I did not include this link — America Won’t Have Enough Grapes To Make All Of The Wine It Wants To Drink — in News Fetch Monday because I believe it would have been irresponsible.
Because the data from Citi seems at odds with every other recent credible data source — from Rabobank to Allied Grapegrowers — which indicate an adequate domestic supply, especially with increasing imports and huge harvest around the globe.
Sure, ultra-premium Napa wines will always have intermittent shortages even in the most oversupplied of times. But the shrill tone of the Business Insider piece implies a broad, apocalyptic shortage which is unsupported by the best of sources.
But the issue is far more complex and requires far more analysis and thought than this shrill, naive and simplistic article presents.
Since that Business Insider article ran last Friday, I’ve sent emails and made phone calls trying to get a copy of the Citi study. But to no avail. Indeed, I spoke with a number of top wine industry bankers who were unaware of the Citi study. All of them said they had no idea that Citi followed the industry.
The most fundamental thing missing from this piece is context. While it’s true that plantings of new vineyards has dropped precipitously, the chart and the article does not mention that the new plantings in 1997-1999 represent part of the over-planting that produced the glut of 2001-2005.
Allied Grapergrowers has accurately told growers that plantings need to increase slightly in order to meet demand, but that getting spooked and overplanting as in the past should be avoided. Indeed, the near-record harvest of 2012 showed that impending fears of a shortage were unfounded.
Overplanting, on the other hand, is a financial disaster for a grower. Growers need solid data. Not Chicken Little clucking.
In addition, the Business Insider’s superficial treatment failed to consider that wine is a global commodity. With imports headed above 35% U.S. wine drinkers increasingly are finding that foreign wines are their favorites. Recent links in News Fetch show that supplies of Australian and New Zealand wines are headed toward record levels and that Argentinian Malbecs and Chilean wines of all sorts will be readily available at good prices.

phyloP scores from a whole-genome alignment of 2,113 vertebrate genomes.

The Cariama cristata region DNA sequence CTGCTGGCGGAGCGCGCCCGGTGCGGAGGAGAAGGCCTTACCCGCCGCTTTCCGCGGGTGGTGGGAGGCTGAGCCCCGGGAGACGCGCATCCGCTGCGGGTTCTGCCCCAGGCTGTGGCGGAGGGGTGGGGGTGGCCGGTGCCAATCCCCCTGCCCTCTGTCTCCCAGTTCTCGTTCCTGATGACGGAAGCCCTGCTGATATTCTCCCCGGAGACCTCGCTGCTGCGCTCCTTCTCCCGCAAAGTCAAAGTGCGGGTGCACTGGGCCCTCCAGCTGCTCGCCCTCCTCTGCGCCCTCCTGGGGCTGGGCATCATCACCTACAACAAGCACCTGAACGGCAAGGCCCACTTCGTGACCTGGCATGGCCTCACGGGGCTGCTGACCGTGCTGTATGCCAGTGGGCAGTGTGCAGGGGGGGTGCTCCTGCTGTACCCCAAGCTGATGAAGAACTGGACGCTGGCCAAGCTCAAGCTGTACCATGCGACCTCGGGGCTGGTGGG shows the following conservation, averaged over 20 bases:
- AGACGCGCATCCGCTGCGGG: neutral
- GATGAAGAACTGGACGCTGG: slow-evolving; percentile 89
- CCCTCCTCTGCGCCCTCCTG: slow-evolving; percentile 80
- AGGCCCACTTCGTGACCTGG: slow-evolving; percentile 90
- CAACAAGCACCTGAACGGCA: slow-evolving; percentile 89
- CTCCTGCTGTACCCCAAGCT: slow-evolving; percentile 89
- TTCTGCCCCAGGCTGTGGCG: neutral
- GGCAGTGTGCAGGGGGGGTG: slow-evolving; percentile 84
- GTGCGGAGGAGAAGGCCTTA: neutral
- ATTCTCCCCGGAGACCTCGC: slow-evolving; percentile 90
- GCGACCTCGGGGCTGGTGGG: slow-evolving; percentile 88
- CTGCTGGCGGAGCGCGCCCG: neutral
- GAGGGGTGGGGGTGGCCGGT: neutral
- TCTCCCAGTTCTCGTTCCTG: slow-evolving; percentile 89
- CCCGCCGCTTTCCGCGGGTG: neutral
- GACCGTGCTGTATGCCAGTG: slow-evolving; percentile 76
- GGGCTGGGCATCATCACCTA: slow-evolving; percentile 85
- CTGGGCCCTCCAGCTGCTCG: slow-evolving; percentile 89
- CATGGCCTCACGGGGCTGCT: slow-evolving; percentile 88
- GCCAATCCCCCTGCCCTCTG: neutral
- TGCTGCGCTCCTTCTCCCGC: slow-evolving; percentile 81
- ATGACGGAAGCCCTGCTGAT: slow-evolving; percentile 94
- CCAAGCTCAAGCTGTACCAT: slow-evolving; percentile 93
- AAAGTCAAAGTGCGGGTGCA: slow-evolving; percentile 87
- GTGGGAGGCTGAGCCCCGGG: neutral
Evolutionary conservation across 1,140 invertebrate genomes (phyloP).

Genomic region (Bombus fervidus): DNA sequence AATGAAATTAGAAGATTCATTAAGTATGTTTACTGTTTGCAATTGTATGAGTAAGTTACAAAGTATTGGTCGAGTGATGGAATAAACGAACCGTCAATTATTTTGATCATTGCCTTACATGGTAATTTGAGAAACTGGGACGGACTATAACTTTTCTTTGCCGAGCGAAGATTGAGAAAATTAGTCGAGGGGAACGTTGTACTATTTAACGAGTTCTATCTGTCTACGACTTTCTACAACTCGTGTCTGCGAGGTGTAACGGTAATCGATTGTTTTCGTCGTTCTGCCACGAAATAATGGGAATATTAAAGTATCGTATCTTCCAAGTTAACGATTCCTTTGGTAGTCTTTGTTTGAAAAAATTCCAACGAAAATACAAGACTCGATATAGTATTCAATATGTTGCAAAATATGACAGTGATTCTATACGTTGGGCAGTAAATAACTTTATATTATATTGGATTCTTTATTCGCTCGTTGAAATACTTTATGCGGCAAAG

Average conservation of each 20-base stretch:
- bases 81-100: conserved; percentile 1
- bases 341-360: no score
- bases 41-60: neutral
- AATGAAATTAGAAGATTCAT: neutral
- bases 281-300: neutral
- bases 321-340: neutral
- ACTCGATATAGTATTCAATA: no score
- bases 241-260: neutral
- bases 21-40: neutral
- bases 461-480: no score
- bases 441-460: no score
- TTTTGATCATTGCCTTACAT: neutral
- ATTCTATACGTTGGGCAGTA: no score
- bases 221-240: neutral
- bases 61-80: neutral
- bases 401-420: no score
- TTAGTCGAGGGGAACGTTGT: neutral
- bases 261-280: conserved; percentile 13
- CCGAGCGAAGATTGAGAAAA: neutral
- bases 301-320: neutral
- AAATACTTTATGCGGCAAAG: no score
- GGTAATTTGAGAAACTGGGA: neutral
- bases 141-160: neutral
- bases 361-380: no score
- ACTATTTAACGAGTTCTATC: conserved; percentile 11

If this Business Insider piece accurately reflects the Citi study, then the data seems either old, naive, something for the pump n’ dumpers. Or all the above.
All of this reminds me of the “analyst” BS that preceded the public winery boom of the 1990s and crash of the early 2000s. Back then, “analysts” at major brokerage houses acted as PR mouthpieces for those who had much to gain buy frightening the market into overplanting. This smells similar.
Back when I owned Wine Business Monthly, I warned about those impending disasters as early as 1996 and got thoroughly demonized until it happened — as I predicted — starting in 2001.
My non-fiction book, The Wrath of Grapes, and several major Barron’s articles based on that book showed just what a phony war that “impending grape shortage” was.
I say all this by way of noting that nothing really changes.
If anyone has a way of obtaining a copy of the Citi study for me, I’d like to take a look at it without the same self-interested eyes that profited from the last glut. I’ve emailed the writer of the Business Insider article, but he has not responded.
Perhaps there might be some merit in the Citi study — if that study actually exists. But the superficial Business Insider article lacks the data and the credibility to be accepted on its own.
Until then, I do not think it would have been responsible to link to that Business Insider article and, in the process, re-ignite an irrational rush to plant.
Yes, planting must happen, but keeping a balance and planting enough to meet demand should be based on rational facts and decisions. Vineyard owners deserve the best of that.